La Chilena in La Serena

So after promising myself that after my trip San Pedro I wouldn’t go away again until the Cool Stars conference in Barcelona at the end of June, I decided to… well… go away to La Serena (*whistles nonchalantly*) to pay my first visit to everybody’s favourite telescope operator (TO), Andrew. For those who don’t know already, I met Andrew whilst I was working on La Palma at the INT and he was the TO at the neighbouring William Herschel telescope (WHT) – my main reason behind my love of staying up ’til dawn drinking Arehucas rum, the reason I could avoid eating observatory food for a whole year by making my dinner for me instead, and generally the reason I still retain a few of my mental marbles. Yes, I’m a horrible sentimentalist.

La Serena, located 300 miles North of Santiago, is one of the main tourist beach destinations and is home to the headquarters of two important Chile-based observatories – Las Campanas and Gemini South. Andrew was recently awarded a position as a TO for Gemini, and so swapped one telescope for another in March. And I’m so happy because this now gives me a fantastic excuse to get my fix of beach life and have somewhere free to crash! (Err, I mean, great for Andrew, so happy for him and his new job, what a great opportunity, very fulfilling, blahblahblah).

The main square in the town centre

Churchy thing

So I arrived on the Friday lunch time and was whisked away by my chauffeur (Andrew, in his hired Toyota Yaris) back to the new bachelor pad – a 3 bed house complete with garden on top of a hill, backing onto the Las Campanas grounds, and for which he pays almost the same I do for my one bed apartment. Bah. So after dumping my stuff, we disappeared for a long and lazy lunch in the sunshine and a decent catch-up. Almost immediately I could feel the difference in pace of life between La Serena and Santiago (as well as the improved air quality!). To be on a side street and it be genuinely quiet – no constant droan of traffic in the background – was refreshing, and I could feel my shoulders relax a decent amount. I was then taken on a short visit to the Gemini grounds, located on a ‘campus’ on a hill-top overlooking the town towards the ocean (tsunami safe – winner!). As well as the offices, the grounds contain housing for some of the staff and a swimming pool (yes, actually on site! Not in the middle of the bloody Atacama desert, 2 hours from civilisation, like ESO’s pool!), so it is almost like a little community. Hoping I can swing a visit to the actual telescope on one of my future visits 😉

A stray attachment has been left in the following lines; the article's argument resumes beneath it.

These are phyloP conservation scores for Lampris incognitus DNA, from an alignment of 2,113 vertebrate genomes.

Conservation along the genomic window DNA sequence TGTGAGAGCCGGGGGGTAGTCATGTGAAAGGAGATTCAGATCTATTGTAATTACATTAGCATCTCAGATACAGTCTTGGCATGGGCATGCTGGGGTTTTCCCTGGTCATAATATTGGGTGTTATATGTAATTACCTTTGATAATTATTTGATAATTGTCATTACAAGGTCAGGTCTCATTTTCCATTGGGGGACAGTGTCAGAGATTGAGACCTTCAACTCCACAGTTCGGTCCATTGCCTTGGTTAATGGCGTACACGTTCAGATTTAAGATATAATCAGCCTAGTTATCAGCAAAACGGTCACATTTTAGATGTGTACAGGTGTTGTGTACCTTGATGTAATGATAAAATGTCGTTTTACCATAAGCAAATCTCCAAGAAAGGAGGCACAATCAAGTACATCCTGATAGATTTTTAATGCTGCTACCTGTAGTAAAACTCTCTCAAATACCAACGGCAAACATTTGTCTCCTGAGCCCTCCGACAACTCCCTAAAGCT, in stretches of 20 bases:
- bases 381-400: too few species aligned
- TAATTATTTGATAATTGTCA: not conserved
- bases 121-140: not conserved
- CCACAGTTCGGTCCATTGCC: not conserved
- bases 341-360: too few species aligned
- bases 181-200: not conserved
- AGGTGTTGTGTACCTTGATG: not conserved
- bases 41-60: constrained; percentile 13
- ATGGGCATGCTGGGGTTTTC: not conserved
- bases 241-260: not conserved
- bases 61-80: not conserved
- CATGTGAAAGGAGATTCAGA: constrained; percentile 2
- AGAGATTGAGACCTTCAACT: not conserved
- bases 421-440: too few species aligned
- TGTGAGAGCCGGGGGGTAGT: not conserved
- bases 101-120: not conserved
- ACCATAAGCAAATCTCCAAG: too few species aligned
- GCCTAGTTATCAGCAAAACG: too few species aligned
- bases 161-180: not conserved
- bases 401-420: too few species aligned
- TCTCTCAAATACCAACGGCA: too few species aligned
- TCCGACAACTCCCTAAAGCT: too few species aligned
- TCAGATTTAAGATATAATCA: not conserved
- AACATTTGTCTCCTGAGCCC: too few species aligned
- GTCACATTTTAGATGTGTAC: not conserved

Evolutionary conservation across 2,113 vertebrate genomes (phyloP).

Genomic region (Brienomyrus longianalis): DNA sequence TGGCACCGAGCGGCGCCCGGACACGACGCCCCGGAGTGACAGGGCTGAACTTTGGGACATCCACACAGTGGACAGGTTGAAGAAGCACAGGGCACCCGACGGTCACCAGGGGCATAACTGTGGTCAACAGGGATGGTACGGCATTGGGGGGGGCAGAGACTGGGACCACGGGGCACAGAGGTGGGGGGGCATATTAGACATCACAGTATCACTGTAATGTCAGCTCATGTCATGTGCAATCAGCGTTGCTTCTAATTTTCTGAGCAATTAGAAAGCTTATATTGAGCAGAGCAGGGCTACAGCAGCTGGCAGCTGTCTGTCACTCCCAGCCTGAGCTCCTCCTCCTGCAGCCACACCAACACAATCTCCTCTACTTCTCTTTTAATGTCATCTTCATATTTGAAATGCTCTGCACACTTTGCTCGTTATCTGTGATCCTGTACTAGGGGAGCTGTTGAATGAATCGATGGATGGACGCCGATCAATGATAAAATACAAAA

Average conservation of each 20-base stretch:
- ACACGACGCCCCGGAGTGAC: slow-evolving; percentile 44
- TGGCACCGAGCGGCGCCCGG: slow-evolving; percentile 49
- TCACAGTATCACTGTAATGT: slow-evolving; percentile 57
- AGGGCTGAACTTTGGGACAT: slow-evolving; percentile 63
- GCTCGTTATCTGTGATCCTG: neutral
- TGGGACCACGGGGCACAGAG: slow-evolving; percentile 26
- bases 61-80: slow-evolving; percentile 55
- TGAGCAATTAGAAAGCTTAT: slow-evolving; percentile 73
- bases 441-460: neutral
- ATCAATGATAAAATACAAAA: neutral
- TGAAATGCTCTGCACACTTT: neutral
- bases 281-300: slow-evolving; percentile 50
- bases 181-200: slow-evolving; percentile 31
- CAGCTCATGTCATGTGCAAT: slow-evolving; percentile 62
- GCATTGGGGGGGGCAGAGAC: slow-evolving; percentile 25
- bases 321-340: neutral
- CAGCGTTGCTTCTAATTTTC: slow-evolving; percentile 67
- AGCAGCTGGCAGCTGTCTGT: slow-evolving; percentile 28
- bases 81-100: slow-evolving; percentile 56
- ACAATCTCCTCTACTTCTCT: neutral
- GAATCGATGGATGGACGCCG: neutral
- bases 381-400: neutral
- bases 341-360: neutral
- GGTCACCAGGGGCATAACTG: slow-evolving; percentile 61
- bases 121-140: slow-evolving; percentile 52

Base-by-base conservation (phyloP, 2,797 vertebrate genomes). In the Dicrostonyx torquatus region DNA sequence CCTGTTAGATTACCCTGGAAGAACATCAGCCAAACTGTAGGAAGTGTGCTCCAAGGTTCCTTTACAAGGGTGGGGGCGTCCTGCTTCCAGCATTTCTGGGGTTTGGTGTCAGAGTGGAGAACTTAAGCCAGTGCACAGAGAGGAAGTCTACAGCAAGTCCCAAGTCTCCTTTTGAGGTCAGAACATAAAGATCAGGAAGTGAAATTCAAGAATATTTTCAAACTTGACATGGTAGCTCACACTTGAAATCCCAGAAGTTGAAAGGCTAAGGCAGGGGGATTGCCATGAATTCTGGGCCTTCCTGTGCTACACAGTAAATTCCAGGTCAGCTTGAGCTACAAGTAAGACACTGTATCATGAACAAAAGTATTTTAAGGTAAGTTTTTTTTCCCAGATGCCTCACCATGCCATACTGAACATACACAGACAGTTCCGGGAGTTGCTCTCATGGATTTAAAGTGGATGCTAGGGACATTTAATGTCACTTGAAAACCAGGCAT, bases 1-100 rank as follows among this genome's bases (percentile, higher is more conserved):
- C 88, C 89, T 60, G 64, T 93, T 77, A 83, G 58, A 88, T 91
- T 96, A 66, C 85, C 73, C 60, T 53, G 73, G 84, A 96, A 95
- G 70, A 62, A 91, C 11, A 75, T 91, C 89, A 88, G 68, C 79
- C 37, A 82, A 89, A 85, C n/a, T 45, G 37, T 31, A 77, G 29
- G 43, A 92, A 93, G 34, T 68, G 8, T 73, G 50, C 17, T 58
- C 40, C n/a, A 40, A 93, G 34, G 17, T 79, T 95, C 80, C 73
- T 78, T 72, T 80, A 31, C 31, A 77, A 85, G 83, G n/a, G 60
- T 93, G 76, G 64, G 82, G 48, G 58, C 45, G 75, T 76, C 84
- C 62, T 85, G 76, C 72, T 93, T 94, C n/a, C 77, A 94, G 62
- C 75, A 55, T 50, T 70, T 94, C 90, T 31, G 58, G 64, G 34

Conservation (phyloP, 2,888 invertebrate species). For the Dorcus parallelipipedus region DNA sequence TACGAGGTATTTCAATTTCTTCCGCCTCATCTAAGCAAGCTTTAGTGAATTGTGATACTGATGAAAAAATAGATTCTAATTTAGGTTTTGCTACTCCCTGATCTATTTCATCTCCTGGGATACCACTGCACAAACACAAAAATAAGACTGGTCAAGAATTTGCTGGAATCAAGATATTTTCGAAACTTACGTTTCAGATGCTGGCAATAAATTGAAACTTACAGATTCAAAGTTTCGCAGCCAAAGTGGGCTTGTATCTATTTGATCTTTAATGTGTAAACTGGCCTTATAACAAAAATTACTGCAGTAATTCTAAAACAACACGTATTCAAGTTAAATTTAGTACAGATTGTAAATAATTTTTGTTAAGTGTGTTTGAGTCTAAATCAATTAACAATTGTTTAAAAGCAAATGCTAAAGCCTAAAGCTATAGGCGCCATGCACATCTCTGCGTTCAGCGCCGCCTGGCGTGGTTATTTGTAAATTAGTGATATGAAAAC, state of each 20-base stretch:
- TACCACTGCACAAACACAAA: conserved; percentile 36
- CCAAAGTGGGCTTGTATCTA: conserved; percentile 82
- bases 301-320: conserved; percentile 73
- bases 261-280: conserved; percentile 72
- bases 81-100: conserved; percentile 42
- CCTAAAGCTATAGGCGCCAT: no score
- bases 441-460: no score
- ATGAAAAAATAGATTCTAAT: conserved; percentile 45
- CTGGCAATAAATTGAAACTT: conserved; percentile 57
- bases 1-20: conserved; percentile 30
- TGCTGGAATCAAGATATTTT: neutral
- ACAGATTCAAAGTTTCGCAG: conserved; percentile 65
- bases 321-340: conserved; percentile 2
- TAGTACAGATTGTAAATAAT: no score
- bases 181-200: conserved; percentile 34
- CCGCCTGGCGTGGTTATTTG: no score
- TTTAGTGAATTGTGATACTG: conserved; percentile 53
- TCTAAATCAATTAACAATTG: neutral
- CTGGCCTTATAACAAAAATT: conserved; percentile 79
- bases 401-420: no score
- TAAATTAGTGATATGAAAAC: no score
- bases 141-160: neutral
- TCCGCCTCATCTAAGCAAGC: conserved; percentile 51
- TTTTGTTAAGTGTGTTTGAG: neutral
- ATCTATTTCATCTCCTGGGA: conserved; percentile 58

Putting my new designation into action: Amy Astro Tourist.

For dinner, we met up with some of Andrew’s office mates (2 Brits and 3 Americans) for dinner in a local “parilla” restaurant, ‘Martin Fierro’ (basically a place that serves amazingly huge slabs of meat on hot grills – La Palma had an awesome one!) and ate our body weight in chicken, steak and pork, all washed down with a couple of bottles of great red wine. And naturally, we went out for a few drinkies afterwards – minus the British couple, as the wife is currently pregnant, and pretty hilarious about the situation (“Being pregnant sucks! You’re not allowed to do anything!” “What’s the point in seeing what it looks like before you name it? All babies look the same, and it’ll just go “WEH!”). However, they did very kindly offer us all a ride in their pick-up truck. Yes, all 7 of us in one car. And to achieve this, Andrew was shoved in the open back like a true Chilean, along with one of the Americans, Dave. So we were deposited off at a little bar right on the beach called Tsunami (reassuring), which turned out to be owned and run by two gay twins called Felipe and Antonio, who seemed very accommodating for our general rowdiness and allowed us to stay so long that they ended up physically walking us out of their bar so that they could lock up and go home! Good times. 😀